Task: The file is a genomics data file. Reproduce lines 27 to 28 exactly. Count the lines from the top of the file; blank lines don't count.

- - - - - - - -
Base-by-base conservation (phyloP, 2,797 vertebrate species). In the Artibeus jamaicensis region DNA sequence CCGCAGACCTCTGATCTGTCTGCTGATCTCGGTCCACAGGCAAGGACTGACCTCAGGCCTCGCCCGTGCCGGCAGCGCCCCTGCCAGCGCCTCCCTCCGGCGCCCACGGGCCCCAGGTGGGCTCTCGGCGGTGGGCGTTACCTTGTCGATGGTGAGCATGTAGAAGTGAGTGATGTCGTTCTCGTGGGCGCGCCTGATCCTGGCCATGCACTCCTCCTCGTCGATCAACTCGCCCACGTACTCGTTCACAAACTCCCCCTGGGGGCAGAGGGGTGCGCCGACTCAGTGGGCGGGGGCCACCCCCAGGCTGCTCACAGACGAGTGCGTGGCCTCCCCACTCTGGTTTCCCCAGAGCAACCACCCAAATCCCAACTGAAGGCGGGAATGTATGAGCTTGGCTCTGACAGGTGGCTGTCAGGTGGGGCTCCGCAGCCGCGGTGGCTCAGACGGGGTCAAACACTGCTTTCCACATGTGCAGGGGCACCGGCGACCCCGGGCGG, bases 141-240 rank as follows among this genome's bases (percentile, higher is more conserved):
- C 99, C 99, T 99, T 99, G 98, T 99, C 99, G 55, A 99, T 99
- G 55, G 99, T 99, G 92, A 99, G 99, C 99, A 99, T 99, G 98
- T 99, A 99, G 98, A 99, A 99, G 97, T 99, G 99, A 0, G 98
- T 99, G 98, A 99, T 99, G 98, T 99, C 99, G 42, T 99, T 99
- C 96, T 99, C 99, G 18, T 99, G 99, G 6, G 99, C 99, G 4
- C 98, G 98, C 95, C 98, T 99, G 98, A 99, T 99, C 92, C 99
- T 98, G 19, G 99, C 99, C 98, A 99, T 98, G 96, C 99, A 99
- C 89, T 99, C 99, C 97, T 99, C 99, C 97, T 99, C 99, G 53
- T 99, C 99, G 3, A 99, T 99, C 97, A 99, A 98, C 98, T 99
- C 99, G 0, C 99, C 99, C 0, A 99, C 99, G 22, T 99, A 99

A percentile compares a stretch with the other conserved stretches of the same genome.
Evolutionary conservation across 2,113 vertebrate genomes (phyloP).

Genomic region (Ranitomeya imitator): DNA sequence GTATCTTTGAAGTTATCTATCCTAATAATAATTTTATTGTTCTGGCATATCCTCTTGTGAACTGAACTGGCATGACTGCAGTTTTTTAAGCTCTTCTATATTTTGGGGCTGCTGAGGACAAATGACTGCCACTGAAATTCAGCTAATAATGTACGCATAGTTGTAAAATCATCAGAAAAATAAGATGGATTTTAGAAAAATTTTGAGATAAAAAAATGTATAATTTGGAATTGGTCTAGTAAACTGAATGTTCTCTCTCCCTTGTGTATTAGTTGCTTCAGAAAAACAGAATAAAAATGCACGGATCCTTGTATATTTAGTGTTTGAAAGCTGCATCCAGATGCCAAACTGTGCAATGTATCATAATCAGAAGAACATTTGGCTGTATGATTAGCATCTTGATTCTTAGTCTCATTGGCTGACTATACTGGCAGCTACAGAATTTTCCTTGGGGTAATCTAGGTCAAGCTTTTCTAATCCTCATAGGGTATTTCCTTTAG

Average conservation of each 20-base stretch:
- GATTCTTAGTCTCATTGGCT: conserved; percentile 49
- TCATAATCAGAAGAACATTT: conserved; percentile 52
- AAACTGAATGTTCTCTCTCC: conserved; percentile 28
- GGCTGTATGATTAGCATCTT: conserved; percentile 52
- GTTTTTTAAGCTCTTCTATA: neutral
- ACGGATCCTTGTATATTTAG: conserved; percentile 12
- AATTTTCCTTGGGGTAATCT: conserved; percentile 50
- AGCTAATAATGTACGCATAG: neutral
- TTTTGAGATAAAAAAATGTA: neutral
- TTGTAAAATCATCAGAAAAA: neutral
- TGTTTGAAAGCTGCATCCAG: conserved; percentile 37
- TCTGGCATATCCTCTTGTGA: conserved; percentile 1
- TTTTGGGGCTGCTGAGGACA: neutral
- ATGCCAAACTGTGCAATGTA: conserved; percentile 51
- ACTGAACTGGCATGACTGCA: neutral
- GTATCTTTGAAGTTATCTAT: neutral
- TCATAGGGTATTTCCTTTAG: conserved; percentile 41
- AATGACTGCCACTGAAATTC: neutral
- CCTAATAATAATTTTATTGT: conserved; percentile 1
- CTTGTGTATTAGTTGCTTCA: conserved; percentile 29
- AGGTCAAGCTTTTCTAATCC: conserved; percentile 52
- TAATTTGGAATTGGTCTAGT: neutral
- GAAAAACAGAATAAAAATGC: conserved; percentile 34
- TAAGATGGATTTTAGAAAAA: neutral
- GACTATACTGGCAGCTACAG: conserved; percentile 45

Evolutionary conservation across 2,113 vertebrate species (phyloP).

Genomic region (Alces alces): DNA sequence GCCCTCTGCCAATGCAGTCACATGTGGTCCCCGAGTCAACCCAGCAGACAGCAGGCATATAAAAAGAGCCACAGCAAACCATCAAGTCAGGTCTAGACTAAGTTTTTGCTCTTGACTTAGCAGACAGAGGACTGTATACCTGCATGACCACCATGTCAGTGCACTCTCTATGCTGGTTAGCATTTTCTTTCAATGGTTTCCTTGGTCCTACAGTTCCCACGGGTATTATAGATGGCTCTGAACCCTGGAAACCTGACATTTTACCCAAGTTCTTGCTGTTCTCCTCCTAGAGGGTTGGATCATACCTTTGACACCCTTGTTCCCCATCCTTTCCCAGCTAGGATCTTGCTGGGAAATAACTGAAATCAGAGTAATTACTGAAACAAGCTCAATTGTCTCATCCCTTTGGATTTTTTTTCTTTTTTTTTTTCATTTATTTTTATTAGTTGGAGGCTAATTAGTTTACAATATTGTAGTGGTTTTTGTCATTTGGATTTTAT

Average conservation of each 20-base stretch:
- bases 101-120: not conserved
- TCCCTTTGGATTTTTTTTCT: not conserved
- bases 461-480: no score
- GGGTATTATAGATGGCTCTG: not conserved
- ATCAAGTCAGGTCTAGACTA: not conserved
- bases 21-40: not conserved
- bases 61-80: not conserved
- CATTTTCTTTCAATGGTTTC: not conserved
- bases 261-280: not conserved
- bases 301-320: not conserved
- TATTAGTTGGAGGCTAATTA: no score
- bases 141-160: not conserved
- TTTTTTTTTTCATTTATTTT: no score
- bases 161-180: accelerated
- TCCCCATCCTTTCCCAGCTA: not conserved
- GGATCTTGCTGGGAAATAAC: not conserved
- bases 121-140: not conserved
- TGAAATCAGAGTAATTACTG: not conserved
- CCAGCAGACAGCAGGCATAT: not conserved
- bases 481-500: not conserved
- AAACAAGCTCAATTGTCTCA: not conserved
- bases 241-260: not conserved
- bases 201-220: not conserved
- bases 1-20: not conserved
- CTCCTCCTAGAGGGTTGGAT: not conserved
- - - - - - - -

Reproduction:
- TCTGGCATATCCTCTTGTGA: conserved; percentile 1
- TTTTGGGGCTGCTGAGGACA: neutral